Rethinking networking to focus first on connection, then on building community
Entrepreneur Elizabeth Eichhorn began the journey toward creating authentic connections after attending, as she describes it, one too many unsatisfying networking experiences. As the owner of a food production business and a decade-long hospitality employee, she knew how to create spaces where people were sharing time with each other – but the ability to create intentional (and real) connections were lacking. The idea of networking, as least as she knew it, was ineffective and disappointing. So she decided to create something better – more fulfilling, real and valuable.
After it’s launch three years ago with 6 people sharing a meal together at a local restaurant, Elizabeth knew she was onto something. And Ampersand Dinner was born.
“This word ‘network’ was really important to grow your business and what it was you wanted to then do in the future, but I was so disappointed when I found out that networking really meant a quick conversation and an exchange of cards.”
At its core, Ampersand focuses on creating safe spaces – a basic human need – where participants first begin to build a connection and then attempt to create community. Since her organization was founded, Elizabeth and her team have pivoted programming to support corporations and their teams. By teaching the core tenants of connection and engagement – beginning with asking good, meaningful questions – individuals are able to truly network with one another, moving beyond the surface back*and*forth that’s often experienced.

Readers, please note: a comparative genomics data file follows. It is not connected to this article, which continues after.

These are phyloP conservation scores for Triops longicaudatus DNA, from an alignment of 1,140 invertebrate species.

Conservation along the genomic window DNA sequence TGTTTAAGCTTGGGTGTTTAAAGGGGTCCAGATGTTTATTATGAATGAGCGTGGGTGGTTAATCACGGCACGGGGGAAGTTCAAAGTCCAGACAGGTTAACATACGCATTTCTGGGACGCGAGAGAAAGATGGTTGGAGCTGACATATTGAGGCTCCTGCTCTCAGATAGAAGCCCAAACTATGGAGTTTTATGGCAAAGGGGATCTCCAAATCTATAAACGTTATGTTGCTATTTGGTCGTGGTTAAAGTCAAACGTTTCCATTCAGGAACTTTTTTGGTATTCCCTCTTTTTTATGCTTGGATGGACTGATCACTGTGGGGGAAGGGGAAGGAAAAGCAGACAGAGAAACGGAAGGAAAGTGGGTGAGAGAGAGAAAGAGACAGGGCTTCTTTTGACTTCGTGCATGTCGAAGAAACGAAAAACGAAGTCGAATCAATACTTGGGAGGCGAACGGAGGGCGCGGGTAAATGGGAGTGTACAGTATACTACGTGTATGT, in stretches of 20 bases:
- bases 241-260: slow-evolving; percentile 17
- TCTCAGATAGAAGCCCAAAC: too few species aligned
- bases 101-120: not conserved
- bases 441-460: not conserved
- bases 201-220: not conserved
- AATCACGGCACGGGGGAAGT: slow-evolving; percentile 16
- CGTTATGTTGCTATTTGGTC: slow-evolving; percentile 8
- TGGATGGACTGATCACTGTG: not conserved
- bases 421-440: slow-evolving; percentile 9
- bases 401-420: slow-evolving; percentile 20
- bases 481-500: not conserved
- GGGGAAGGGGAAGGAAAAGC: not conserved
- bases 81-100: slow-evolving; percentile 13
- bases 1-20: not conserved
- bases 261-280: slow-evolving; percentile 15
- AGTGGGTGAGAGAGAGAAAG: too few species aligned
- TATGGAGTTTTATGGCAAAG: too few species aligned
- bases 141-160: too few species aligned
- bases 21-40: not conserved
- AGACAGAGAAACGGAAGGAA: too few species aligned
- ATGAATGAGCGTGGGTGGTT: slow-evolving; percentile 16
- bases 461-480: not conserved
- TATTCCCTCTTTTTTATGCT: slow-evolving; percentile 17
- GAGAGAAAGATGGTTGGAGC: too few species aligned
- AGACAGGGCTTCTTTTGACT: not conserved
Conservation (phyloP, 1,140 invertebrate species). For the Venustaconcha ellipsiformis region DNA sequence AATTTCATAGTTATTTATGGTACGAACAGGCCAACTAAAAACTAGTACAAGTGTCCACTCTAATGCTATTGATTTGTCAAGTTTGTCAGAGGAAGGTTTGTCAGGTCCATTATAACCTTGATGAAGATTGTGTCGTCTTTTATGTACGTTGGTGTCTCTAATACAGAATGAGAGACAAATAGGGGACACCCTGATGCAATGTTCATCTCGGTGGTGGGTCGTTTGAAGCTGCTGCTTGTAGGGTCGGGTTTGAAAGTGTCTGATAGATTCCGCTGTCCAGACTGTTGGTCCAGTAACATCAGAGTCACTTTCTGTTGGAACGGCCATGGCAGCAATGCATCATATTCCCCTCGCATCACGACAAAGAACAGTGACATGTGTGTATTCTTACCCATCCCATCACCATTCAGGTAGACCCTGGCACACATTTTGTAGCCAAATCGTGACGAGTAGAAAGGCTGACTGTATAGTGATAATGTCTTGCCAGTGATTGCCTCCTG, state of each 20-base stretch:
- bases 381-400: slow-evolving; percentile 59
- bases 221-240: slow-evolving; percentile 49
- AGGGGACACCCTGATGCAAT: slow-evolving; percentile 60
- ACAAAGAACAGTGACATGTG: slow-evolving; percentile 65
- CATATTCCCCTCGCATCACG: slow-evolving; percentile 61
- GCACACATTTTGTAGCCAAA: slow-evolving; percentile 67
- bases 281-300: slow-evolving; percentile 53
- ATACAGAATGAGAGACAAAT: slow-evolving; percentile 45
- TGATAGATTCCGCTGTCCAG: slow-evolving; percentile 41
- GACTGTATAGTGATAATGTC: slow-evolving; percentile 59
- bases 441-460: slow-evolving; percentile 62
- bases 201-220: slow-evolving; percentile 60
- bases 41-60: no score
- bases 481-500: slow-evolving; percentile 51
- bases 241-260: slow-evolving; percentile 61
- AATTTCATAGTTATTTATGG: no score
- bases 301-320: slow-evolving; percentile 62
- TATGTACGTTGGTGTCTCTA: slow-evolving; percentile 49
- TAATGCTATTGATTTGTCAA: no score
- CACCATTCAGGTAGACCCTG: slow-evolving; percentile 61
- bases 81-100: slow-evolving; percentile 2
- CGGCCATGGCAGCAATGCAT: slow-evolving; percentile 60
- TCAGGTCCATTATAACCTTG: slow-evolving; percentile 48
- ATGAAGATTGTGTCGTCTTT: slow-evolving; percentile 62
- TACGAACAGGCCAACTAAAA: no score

Ampersand’s strategy is centered around dinner among participants, believing that food is life-giving. These networking meals capture the value of hospitality and create environments dedicated to building real, authentic communities between attendees.
The heart of this work for Elizabeth? Encouraging folks to ask deep questions – often avoiding work related topics (which can be tough!) – that invite real answers. She also advocates for the intentionality of language, understanding the importance of the words we choose. And she believes that we can apply these ideas and core principles to our board rooms, living rooms and classrooms.
“If we start asking each other better questions, we can actually have a better connection with one another. And if we can do that over food, that’s an even better connection.”
Changing the narrative of how we engage with each other can have a significant impact on the relationships we build, the communities we foster. And the Ampersand Dinner team is dedicated to this work.
But they’re just getting started. Most recently, Elizabeth launched a Leadership through Hospitality training program to train others to host Ampersand Dinners in their own towns — spreading the impact of this connection-based work. Her goal is to move through entire communities and groups of people, reimagining what it means to build connections, relationships and engagement.
“We’re going to change the world, one conversation at a time.”